If your client is willing to stretch his comfort zone, he may be able to graciously accept the gift his wife would like to give him. But as I've often said, people can be more afraid of new pleasure than of their old familiar pain. If the stretch is too much for him, she may need to find a more modest trip that he will be capable of enjoying. If she can let go of her mental picture of what celebrating with him would look like, they should be able to find a form of celebrating that nourishes them both.
Meeting in the middle this way doesn't have to be painful. For instance, friends of mine invited their son and his wife to join them at a beautiful and expensive hotel in Quebec City. The parents knew their frugal son would be somewhat uncomfortable with this extravagance, even though they were paying for it, so they booked smaller rooms than they otherwise would have. When they told their son that they had gotten a reduced rate as a result, he relaxed and began to enjoy the prospect of more luxury than he usually allowed himself.
Q: After months of treatment, it appears that my client's serious illness is in remission. His wife, who has been a stalwart caregiver, is longing to get away for a relaxing vacation with him. He says he's too tired and wants her to go with a girlfriend instead. She has refused, but I sense she's becoming resentful that she isn't getting the relief she needs. These folks are good friends as well as clients. Is there a solution I can tactfully suggest?
A: In addition to being scared to leave her husband in case he takes a turn for the worse, the weary, giving wife probably believes it would be selfish to enjoy herself while he stays home, sick and depleted. I suspect that he feels bad about having been such a burden to her, and would actually be relieved to know she is getting the rest and rejuvenation she needs.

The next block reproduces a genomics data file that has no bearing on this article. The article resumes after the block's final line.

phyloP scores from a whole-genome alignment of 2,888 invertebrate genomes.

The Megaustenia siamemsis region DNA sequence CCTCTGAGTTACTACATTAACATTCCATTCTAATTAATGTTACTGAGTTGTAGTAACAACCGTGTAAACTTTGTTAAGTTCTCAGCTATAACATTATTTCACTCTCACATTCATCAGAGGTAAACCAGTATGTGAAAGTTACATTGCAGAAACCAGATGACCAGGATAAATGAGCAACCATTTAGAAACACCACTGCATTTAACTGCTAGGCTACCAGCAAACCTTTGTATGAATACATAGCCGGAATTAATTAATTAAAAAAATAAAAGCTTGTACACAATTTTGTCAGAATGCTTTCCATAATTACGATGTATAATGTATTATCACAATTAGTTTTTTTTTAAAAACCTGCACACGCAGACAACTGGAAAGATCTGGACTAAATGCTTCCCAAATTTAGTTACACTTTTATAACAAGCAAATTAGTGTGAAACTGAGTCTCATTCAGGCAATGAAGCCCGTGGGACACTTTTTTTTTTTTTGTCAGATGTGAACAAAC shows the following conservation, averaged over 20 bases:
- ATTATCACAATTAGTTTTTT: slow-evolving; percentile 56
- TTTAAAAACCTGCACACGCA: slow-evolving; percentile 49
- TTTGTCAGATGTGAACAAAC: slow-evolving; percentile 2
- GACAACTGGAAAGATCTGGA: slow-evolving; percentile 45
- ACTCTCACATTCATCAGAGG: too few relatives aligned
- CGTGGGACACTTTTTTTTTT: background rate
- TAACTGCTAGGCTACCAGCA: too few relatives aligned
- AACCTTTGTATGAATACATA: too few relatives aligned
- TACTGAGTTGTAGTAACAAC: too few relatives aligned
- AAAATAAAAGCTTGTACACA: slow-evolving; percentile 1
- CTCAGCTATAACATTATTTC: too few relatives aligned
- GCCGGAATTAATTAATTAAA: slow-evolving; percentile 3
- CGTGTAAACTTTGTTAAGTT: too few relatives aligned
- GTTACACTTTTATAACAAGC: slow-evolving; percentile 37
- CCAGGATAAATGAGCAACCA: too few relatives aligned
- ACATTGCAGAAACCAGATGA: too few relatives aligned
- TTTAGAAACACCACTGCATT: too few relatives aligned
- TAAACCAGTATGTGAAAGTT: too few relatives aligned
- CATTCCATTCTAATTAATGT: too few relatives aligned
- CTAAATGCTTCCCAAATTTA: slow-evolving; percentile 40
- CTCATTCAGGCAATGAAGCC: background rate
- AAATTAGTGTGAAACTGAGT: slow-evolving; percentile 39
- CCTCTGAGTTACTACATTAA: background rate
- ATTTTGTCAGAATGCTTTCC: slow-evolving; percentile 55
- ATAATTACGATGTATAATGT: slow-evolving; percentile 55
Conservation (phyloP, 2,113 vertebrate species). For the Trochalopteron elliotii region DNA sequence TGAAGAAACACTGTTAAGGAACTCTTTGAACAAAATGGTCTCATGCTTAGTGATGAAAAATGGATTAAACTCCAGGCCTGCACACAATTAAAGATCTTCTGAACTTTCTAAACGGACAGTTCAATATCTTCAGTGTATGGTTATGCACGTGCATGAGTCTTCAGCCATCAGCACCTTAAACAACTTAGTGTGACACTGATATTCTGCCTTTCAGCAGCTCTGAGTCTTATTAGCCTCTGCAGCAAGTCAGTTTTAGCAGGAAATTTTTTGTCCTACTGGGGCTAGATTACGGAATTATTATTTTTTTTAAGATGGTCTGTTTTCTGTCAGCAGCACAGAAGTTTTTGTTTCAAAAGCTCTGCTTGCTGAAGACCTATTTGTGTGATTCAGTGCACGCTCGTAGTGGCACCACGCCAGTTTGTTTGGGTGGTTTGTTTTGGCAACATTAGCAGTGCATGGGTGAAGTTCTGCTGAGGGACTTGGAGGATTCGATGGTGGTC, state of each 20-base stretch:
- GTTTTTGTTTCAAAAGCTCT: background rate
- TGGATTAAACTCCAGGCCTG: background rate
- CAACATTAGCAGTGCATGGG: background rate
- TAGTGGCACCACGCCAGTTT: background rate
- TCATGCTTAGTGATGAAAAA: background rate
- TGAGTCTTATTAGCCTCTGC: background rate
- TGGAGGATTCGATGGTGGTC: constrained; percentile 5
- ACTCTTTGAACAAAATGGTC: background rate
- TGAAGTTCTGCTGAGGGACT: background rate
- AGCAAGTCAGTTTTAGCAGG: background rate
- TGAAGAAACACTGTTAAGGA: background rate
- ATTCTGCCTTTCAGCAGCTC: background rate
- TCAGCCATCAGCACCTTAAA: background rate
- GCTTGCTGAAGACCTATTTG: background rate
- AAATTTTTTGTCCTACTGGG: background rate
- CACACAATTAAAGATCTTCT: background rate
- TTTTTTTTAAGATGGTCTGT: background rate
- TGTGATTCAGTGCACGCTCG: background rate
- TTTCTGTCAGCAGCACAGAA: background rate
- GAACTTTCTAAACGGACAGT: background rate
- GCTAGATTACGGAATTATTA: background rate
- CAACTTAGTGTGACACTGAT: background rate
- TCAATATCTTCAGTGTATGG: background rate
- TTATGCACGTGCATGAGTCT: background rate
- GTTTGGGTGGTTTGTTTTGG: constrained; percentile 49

In this tough situation, your empathetic listening and mediation can be of great help. By urging both the wife and the husband to voice their true thoughts and feelings, you may be able to help the couple step back from their emotionally-charged deadlock. (Don't hesitate to call on a couples therapist or counselor if you feel like you're in over your head.) Encourage the two spouses to brainstorm ways that she can take time for some R&R, while he gets the help and support he may need in her absence. If she allows herself to go away for a short time to a spa or on a cruise, it may give her the nourishment she needs to continue nursing her husband through his medical crisis. Help her see that if she refuses to do this, she may end up exhausted, irritable, and depressed, which would be a far greater threat to the health of their marriage.
When your clients resist allowing themselves to enjoy pleasures that they've earned and can well afford, it could be a symptom of workaholism, an overfunctioning sense of responsibility, self-deprivation, or even martyrdom. Try to help them explore their old money scripts and self-limiting beliefs so that they can create new possibilities for fun, relaxation, adventure, and pampering. They will thank you for expanding their capacity to enjoy life, without compromising their deeply held values and their integrity.
Olivia Mellan, a speaker, coach, and business consultant, is the author with Sherry Christie of The Advisor's Guide to Money Psychology, available through the Investment Advisor Bookstore at www.investmentadvisor.com. She also offers money psychology teleclasses. E-mail Olivia at firstname.lastname@example.org.